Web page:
Keeping your children safe in the sun without staying indoors all day!

The hot summer we are currently enjoying in the UK has got us all thinking about how to enjoy the sun responsibly. It’s really hot, even when you are sitting in the house, let alone the sunshine. It is really important to have fun and keep those children safe. 

There is nothing worse than sunburn and there is no more obvious sign of parenting fail than a sunburnt kid! And yet, we want our children to be out and about all summer long, enjoying adventures and the lovely warm sunshine because who knows when we’ll see the big orange ball in the sky again? 

Slip, slop, slap

Slip, slop, slap is a now-iconic campaign in Australia and New Zealand that was made during the 80s to reverse the rising numbers of people with skin cancer. It advocated the use of sun cream to protect the skin.

Even though we are still encouraged to ‘slip, slop, slap’, the sun factor protection ratings are more confusing than straightforward.

Scientists at King’s College London are warning we are ‘too slapdash’ about how and when we apply sun cream.

It isn’t just the sun factor rating that is important, they tell us, but how much we apply and how often.

We miss vital bits of our body, like the ears, and we also leave applying it too late. We should, the scientists tell us, put on our sun cream around 20 minutes before we venture off into the sun.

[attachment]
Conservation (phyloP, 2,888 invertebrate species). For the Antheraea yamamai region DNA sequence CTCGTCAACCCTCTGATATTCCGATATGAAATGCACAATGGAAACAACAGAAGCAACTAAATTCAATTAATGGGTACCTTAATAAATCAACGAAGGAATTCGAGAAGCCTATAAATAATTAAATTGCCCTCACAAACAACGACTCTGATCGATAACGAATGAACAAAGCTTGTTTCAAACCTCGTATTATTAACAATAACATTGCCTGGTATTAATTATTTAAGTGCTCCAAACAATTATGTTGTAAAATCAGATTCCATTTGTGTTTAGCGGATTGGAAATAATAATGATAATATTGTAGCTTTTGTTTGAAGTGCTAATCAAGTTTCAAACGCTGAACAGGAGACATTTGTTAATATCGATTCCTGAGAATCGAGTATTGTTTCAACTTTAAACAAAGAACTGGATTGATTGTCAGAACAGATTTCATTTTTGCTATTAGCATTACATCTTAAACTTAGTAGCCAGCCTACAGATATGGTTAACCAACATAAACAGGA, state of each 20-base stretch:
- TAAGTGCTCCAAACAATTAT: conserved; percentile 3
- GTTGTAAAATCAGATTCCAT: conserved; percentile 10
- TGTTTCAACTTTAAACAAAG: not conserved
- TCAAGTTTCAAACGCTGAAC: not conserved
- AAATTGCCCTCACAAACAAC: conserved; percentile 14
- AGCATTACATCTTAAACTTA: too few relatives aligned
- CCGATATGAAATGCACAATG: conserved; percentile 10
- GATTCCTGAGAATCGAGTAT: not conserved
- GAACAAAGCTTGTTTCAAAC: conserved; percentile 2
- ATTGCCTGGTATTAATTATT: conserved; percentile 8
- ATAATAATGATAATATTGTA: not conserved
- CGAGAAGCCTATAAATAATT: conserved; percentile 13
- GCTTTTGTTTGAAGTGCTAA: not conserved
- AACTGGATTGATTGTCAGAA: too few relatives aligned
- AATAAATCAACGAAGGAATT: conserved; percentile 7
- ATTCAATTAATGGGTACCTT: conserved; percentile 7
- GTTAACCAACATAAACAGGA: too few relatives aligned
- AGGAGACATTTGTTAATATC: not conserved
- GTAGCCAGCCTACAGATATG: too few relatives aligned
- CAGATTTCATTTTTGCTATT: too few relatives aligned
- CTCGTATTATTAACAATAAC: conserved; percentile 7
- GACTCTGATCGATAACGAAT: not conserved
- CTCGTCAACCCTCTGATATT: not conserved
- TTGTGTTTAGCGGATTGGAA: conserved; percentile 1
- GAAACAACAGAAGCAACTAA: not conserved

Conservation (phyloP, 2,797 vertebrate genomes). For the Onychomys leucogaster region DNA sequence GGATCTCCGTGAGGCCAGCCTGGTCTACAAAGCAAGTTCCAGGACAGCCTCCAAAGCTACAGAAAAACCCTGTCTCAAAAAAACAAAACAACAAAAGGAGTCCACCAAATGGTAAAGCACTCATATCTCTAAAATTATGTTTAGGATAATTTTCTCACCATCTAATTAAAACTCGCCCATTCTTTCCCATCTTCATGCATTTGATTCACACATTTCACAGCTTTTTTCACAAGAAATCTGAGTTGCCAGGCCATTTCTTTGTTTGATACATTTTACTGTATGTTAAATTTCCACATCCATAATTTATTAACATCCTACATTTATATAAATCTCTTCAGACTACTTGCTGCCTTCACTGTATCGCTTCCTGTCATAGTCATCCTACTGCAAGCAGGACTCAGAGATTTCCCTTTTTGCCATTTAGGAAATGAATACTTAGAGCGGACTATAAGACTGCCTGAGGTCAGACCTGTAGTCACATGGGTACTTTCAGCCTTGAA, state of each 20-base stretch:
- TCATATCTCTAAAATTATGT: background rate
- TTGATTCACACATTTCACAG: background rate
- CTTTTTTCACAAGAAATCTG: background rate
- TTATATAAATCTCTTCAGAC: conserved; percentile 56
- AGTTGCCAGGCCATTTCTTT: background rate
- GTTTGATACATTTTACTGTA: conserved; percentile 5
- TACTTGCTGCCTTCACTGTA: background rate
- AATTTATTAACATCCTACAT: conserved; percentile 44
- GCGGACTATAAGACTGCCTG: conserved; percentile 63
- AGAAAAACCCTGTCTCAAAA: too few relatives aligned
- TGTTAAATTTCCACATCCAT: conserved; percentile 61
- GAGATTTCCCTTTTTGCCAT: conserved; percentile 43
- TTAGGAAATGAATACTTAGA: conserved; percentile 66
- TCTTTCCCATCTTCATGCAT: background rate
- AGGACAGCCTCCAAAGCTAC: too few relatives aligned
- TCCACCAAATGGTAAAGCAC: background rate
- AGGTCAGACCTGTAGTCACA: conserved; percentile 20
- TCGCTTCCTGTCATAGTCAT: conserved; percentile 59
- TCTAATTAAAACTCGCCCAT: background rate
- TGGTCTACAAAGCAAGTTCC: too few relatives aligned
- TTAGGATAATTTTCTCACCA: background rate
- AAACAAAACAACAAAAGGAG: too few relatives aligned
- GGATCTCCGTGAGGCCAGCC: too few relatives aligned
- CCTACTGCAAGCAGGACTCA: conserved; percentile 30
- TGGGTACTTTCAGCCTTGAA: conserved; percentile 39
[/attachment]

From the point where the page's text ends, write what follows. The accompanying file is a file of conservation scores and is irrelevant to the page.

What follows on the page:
How we can help our children – and us – to enjoy the sun responsibly

Enjoying the sun is about sun cream and using it well but there are other things we can do too.

There are many ways to how we can enjoy the sun responsibly such as placing garden furniture in the shade, staying out the mid-day sun, regularly seeking shade and making sure we cover up occasionally.

Protecting yourself and your children from the sun means you can enjoy it more – if you have any ideas to cool down this Summer, I would love to hear them in the comments below or on social media: @mummyconstant. 

Sources – Warning Over Sun Cream Application, BBC

Sources – www.gardenbenches.com

 

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